Do you think this cyborg chiropractor is making the minimum wage?
By "surgical robot" I mean a robot that helps doctors perform surgery on people. It does not look like this. This cyborg chiropractor found on Shutterstock is misleading. videodoctor/Shutterstock

Tech evangelists regularly preach the merits of a smarter, more connected world. A thermostat that anticipates our desired temperature! Self-driving cars! But an increasingly connected-to-the-internet world is also an increasingly vulnerable one. Especially when the things connected to the internet happen to be operating on live, human bodies.

Researchers at the University of Washington just published a set of experiments in which they successfully hacked a surgical robot.

This kind of proxy robot doctor could be operated in tricky circumstances (rescue scenarios, war zones) by human doctors remotely, but that connection also leaves it open to attack. The researchers didn't even have to do anything fancy. They used common hacking tactics to make the bot jerk, slip up, and freeze.

This isn't the first time the University of Washington has conducted such an experiment. The computer science department—particularly the work of Tadayoshi Kohno—has unearthed flaws in embedded medical devices, electronic voting machines, and smart cars. (Check out his PBS profile here.) The school has "a long history of showing that interesting, cutting-edge hardware is vulnerable in some sense," Ryan Calo, a co-author on one of the robotics papers, said.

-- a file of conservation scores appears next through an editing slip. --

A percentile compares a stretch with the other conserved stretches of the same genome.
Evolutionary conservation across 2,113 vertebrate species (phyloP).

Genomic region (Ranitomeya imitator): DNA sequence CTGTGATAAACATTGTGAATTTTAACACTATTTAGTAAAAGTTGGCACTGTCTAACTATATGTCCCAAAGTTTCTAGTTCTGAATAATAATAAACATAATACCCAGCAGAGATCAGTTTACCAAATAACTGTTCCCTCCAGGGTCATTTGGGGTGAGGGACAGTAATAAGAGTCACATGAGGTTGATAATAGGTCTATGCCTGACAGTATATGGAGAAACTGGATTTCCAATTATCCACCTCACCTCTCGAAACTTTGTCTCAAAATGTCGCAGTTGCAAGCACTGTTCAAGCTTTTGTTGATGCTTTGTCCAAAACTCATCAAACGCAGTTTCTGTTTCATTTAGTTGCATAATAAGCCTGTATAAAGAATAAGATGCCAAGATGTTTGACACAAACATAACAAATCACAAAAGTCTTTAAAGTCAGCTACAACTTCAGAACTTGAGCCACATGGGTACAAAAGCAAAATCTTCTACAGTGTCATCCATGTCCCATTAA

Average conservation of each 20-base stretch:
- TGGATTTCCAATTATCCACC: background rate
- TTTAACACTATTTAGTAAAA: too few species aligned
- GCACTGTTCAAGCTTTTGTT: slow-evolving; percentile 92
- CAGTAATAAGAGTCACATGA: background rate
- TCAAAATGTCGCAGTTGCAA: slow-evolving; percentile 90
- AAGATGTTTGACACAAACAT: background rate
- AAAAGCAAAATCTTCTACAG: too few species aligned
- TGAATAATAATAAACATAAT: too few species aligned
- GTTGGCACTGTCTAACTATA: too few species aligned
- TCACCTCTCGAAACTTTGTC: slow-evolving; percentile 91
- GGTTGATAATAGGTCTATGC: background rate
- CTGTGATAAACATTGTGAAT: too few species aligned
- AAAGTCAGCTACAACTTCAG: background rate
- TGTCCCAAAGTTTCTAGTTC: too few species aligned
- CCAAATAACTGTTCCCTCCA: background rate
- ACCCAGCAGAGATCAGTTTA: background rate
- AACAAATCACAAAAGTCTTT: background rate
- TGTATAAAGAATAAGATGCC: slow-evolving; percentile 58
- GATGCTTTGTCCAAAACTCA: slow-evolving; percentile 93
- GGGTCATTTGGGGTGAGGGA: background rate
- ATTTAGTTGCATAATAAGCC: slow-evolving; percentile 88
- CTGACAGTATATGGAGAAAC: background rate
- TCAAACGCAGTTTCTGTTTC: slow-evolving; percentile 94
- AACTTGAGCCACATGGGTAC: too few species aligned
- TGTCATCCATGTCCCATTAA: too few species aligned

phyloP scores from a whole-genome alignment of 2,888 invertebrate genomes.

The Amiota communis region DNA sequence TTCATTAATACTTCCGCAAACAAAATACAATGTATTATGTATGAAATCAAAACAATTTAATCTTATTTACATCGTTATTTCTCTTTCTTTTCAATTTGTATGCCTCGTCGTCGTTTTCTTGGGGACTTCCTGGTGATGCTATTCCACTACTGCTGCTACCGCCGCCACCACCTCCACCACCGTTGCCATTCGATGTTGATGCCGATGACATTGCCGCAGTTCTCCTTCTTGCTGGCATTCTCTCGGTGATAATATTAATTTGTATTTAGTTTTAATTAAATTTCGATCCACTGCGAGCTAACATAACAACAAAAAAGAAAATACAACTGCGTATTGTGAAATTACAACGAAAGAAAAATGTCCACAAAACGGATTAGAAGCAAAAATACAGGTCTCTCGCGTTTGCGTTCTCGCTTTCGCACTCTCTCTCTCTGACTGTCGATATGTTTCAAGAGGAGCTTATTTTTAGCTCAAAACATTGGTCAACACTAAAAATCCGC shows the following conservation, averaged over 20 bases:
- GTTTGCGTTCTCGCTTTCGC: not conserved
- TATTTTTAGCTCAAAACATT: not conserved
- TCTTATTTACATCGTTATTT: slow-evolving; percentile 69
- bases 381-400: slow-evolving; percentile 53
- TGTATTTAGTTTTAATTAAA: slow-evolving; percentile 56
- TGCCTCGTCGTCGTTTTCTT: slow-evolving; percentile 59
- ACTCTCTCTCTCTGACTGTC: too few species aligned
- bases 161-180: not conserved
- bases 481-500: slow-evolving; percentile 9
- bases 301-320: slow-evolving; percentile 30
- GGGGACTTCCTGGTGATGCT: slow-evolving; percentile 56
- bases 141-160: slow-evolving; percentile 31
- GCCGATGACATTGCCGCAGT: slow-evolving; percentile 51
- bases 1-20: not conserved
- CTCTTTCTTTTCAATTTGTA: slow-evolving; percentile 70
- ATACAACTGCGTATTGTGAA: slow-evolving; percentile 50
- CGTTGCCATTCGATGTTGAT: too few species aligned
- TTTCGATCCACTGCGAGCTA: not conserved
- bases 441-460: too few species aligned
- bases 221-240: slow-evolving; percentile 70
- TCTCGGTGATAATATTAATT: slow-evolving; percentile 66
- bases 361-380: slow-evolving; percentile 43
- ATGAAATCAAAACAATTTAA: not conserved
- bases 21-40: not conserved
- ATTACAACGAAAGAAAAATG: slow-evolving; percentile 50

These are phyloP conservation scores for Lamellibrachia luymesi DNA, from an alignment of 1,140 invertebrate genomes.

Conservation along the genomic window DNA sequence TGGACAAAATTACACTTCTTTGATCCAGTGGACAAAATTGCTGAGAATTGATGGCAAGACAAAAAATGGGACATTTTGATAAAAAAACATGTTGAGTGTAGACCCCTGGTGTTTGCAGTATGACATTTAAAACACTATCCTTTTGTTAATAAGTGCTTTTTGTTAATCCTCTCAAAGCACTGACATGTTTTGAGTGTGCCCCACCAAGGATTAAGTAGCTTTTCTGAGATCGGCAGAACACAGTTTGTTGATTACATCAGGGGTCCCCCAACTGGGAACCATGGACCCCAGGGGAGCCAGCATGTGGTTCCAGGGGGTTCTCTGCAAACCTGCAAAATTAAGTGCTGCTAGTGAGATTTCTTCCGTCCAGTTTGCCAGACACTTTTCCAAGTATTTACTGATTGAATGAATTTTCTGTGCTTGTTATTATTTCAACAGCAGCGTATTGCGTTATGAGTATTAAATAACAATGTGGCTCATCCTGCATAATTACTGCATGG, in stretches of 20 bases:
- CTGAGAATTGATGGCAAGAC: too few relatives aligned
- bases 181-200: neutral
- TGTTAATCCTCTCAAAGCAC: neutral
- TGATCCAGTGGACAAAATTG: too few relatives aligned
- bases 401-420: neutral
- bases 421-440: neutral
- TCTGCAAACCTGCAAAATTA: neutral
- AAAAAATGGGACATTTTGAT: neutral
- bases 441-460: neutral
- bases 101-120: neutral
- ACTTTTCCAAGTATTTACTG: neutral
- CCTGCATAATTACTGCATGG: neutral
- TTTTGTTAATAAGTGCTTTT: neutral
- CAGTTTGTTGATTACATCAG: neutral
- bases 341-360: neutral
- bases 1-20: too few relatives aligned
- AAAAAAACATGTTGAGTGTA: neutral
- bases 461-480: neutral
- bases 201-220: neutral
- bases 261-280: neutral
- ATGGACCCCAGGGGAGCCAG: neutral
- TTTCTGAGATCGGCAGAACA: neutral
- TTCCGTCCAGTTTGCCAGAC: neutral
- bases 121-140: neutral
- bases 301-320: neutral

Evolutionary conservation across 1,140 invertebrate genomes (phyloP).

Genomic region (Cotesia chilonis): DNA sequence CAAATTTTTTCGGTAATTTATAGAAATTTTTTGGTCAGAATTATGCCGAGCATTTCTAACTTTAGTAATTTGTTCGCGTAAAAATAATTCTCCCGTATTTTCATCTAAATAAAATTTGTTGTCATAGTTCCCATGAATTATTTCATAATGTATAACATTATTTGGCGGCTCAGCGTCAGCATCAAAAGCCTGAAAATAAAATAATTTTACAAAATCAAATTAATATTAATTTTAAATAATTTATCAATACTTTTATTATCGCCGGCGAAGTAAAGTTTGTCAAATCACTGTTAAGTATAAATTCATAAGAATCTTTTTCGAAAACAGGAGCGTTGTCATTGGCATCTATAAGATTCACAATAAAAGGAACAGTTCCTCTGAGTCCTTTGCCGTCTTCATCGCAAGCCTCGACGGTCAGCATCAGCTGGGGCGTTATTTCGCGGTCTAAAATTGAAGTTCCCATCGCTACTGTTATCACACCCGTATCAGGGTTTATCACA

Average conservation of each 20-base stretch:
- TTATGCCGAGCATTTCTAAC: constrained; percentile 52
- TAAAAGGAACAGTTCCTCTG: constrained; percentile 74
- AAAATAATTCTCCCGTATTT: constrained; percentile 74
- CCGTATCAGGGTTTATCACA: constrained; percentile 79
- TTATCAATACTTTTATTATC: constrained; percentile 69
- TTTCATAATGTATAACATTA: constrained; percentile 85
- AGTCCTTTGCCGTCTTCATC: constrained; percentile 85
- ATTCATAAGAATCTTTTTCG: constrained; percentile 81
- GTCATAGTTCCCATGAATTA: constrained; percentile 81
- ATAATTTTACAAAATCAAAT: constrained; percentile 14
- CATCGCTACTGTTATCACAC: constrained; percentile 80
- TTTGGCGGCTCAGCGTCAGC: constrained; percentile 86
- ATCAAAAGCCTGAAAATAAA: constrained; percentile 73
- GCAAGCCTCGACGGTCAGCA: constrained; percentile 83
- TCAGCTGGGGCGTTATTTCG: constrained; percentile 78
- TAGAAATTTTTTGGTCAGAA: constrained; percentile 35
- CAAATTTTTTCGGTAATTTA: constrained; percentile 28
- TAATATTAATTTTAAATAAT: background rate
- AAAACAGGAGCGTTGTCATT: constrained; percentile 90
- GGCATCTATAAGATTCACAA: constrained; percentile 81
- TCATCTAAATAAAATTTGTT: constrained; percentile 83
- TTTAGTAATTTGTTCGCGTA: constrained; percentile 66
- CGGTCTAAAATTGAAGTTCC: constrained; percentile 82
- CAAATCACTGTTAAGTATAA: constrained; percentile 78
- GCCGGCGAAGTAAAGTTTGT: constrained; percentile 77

The purpose of pointing out faults, of course, is to make sure the technology gets an upgraded security system before it goes on the market. But sometimes that can be difficult when a generation of entrepreneurs has already snorted the innovation Kool Aid. "[Security can be] a hard thing to expect when often this innovation bubbles up from small startups and other quarters," Calo said. "Security is unfortunately sometimes an afterthought."

But the UW researchers also proposed a fascinating way to make sure the robots stay connected to the right medical professionals on the other side. Calo, explaining the work of his colleague Tamara Bonaci, frames it like this: Say you have a forged signature and an authentic one. You can't tell them apart. The only way in which the two signatures differ is how they were drawn, the process. If robot surgeons could only be unlocked by the unique, signature process of their doctors—the way in which those doctors operate—they'd be incredibly difficult to hack.

Regulators, however, don't always establish the more secure standards. The Food and Drug Administration greenlit robotic surgery relatively quickly, Calo said, because the people who made the robots compared the new technology to laparoscopic surgery, where the doctor is in the same room and uses extensions like actuators and video camera. But laparoscopic surgery is very different from remotely ordering a robot to cut someone open, so relying on old comparisons isn't necessarily the safest bet. In an article published last year, Calo cited that as one reason to create a techno-futurist regulatory safeguard: an independent federal robotics commission to oversee this section of the innovation economy.